Hark! February approaches…

February is just around the corner. And in this house, that means only one thing…

February Album Writing Month!

February Album Writing Month – or FAWM, as it’s known to devotees – is a songwriting challenge where participants aim to write 14 new songs during the 28 days of February. People from all over the world come together online to make music, encourage each other and collaborate in one giant, month-long fiesta.

If, by the end of February, you’ve made it to the target of 14 songs, then great; bask in the glow of your achievements! If you write just one or two songs during February – also great! You’ve made something new that would otherwise never have existed, and that’s worth celebrating. Especially if you managed to do it around a day job/child care/a stressful pandemic!

FAWM is the most supportive and least competitive community I’ve ever found on the internet, and honestly it’s a joy to be a part of. I stumbled across it by accident a decade ago and I’ve been hooked ever since.

FAWM is almost certainly the reason this blog exists, too. Before I started taking part, finishing a song was A Really Big Thing for me. If I was lucky, I might finish 5 songs per year. But somehow, in my first FAWM, I wrote 17 of them. And that kind of killed the old way of doing things for evermore. Thanks to FAWM, I discovered the power of a good creative challenge to get me rolling!

So expect to see some FAWM-related updates here next month as I dive in to the 2021 edition. And if you’re curious, hit the link above and come join us! It’s free to take part, you can participate as much or as little as you like, and frankly – it’s awesome.

Yes, we write an extra half song in leap years!

Hot-headed lies!

Seems I lied about not doing any more low poly art. This chap just popped out:

He still took me a while, but not as long as the sheep. There was an initial burst of an idea – playing around with arrangements for the chillies etc – followed by quite a long period of fairly mindless clicking. More productive than watching TV though, I guess. (Probably more chance of RSI as well, though.)

Also – chili or chilli? Apparently “chili” is the preferred spelling in the US, while “chilli” is more common in the UK. I’d never even noticed that before!

I can cartoon?!

I don’t know what possessed me. [A strange challenge, perhaps, involving making 100 creative things this year and blogging about them?]

Last night I sat down for half an hour before bed with a sketchpad and some pencils, which is something I remember doing on only one other occasion, about 10 years ago. To my surprise, after a bit of tinkering in Inkscape, this little guy popped out:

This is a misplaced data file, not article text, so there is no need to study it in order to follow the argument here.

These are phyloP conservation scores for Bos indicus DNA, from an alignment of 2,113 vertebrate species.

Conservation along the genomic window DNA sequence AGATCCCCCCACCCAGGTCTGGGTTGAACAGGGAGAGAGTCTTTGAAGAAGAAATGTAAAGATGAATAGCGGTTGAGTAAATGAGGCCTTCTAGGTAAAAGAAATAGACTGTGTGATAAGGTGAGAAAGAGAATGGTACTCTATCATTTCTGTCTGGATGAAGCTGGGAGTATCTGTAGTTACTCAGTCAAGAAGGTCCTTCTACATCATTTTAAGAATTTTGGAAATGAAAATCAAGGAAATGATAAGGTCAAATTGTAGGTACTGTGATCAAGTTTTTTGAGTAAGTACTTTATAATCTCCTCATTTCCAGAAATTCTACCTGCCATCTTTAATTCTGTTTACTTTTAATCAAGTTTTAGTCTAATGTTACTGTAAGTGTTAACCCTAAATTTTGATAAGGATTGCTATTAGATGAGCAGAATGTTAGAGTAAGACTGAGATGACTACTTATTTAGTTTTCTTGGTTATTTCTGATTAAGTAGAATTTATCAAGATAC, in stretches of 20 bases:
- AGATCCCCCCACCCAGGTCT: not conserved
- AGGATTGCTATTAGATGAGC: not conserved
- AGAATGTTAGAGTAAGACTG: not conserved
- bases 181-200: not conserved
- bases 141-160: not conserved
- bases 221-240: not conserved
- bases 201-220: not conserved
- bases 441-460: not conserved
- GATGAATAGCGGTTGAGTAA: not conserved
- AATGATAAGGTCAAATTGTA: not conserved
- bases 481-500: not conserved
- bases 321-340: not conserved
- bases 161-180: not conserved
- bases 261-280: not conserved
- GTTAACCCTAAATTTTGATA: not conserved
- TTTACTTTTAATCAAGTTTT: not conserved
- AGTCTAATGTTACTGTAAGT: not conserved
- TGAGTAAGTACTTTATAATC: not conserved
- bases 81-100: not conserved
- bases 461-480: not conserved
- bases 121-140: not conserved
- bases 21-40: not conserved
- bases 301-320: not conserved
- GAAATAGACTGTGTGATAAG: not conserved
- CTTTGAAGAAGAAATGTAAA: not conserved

Oh! He’s kind of fun, I thought. The next day he got himself some buddies:

Not exactly what I was intending to make this week, but OK!

I enjoyed these so much that I decided to make a Redbubble page and stick them up there. I think I’ll order myself a t-shirt or two so I can strut around feeling like the best-dressed kid in town. (Plus you never know – there might be someone else out there with a sense of humour as childish as mine and a credit card within reach.)

I’ve never used Redbubble before, but I think my favourite part of using the site might be how excited their models look about wearing my stuff. Look at these guys! I think I made their day! I bet mine is their favourite T-shirt they’ve ever modelled!

By the way – I don’t want to worry you, but after this week I’ve decided that I am now officially an artist. And I have ordered a set of 72 watercolour pencils with which to demonstrate my mastery. (Hopefully I can figure out the correct end to draw with.)

First song on the board

Hello! Just popping up briefly to share my first song demo of 2021.

I’m a member of a songwriting group on Facebook called GYAWS (Get Your Ass Writing Songs). Every week there’s a new songwriting prompt, intended to spark ideas. Usually the prompt is something relatively sensible and open to interpretation – something that can potentially be taken in multiple directions. This week the prompt was “friends”.

I therefore took this prompt and…wrote a song about vampire cornflakes:

I mean, who among us has never wondered whether their breakfast secretly wants to kill them?

I don’t yet know what the prompt for next week will be, but I can feel a song coming on about people-sized squirrels.

Thankfully, those lovely GYAWS people haven’t kicked me out of the group. (Yet.)

Thanks to my buddy Stewart for the title suggestion on this one!

Fighting the Details Monster

I’ve been quiet for a few days, but don’t worry; I’ve been busy!

The main thing I’ve been working on is a bunch of instrumental cues I’m hoping to submit to a music library. I’m not going to be able to share those here, unfortunately.